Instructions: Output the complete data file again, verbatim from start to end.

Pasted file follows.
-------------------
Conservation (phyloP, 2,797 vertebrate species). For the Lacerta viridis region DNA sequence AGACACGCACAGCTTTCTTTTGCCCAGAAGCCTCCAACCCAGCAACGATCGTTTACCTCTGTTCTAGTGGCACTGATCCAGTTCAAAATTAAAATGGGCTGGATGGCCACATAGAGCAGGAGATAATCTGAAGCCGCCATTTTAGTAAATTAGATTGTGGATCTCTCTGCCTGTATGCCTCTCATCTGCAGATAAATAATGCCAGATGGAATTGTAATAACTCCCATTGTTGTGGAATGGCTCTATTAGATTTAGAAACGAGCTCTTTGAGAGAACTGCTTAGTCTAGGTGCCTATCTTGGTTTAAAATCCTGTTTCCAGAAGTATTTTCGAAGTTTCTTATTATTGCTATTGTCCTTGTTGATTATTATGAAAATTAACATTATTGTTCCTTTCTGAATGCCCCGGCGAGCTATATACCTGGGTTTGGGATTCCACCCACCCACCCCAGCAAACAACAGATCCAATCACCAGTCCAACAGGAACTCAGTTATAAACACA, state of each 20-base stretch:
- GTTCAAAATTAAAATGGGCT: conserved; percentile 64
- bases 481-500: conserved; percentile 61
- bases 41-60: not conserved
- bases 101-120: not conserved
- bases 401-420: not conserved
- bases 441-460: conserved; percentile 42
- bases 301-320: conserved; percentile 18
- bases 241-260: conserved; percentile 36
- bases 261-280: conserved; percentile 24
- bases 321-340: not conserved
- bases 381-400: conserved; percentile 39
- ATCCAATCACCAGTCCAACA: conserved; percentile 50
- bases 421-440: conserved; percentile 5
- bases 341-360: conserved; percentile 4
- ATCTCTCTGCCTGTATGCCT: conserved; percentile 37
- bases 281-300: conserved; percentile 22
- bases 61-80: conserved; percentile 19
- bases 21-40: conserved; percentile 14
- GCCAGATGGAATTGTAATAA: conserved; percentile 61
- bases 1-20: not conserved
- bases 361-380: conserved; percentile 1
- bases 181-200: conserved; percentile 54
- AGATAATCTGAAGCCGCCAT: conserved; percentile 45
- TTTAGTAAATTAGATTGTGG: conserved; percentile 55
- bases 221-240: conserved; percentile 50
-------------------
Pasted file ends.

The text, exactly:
Conservation (phyloP, 2,797 vertebrate species). For the Lacerta viridis region DNA sequence AGACACGCACAGCTTTCTTTTGCCCAGAAGCCTCCAACCCAGCAACGATCGTTTACCTCTGTTCTAGTGGCACTGATCCAGTTCAAAATTAAAATGGGCTGGATGGCCACATAGAGCAGGAGATAATCTGAAGCCGCCATTTTAGTAAATTAGATTGTGGATCTCTCTGCCTGTATGCCTCTCATCTGCAGATAAATAATGCCAGATGGAATTGTAATAACTCCCATTGTTGTGGAATGGCTCTATTAGATTTAGAAACGAGCTCTTTGAGAGAACTGCTTAGTCTAGGTGCCTATCTTGGTTTAAAATCCTGTTTCCAGAAGTATTTTCGAAGTTTCTTATTATTGCTATTGTCCTTGTTGATTATTATGAAAATTAACATTATTGTTCCTTTCTGAATGCCCCGGCGAGCTATATACCTGGGTTTGGGATTCCACCCACCCACCCCAGCAAACAACAGATCCAATCACCAGTCCAACAGGAACTCAGTTATAAACACA, state of each 20-base stretch:
- GTTCAAAATTAAAATGGGCT: conserved; percentile 64
- bases 481-500: conserved; percentile 61
- bases 41-60: not conserved
- bases 101-120: not conserved
- bases 401-420: not conserved
- bases 441-460: conserved; percentile 42
- bases 301-320: conserved; percentile 18
- bases 241-260: conserved; percentile 36
- bases 261-280: conserved; percentile 24
- bases 321-340: not conserved
- bases 381-400: conserved; percentile 39
- ATCCAATCACCAGTCCAACA: conserved; percentile 50
- bases 421-440: conserved; percentile 5
- bases 341-360: conserved; percentile 4
- ATCTCTCTGCCTGTATGCCT: conserved; percentile 37
- bases 281-300: conserved; percentile 22
- bases 61-80: conserved; percentile 19
- bases 21-40: conserved; percentile 14
- GCCAGATGGAATTGTAATAA: conserved; percentile 61
- bases 1-20: not conserved
- bases 361-380: conserved; percentile 1
- bases 181-200: conserved; percentile 54
- AGATAATCTGAAGCCGCCAT: conserved; percentile 45
- TTTAGTAAATTAGATTGTGG: conserved; percentile 55
- bases 221-240: conserved; percentile 50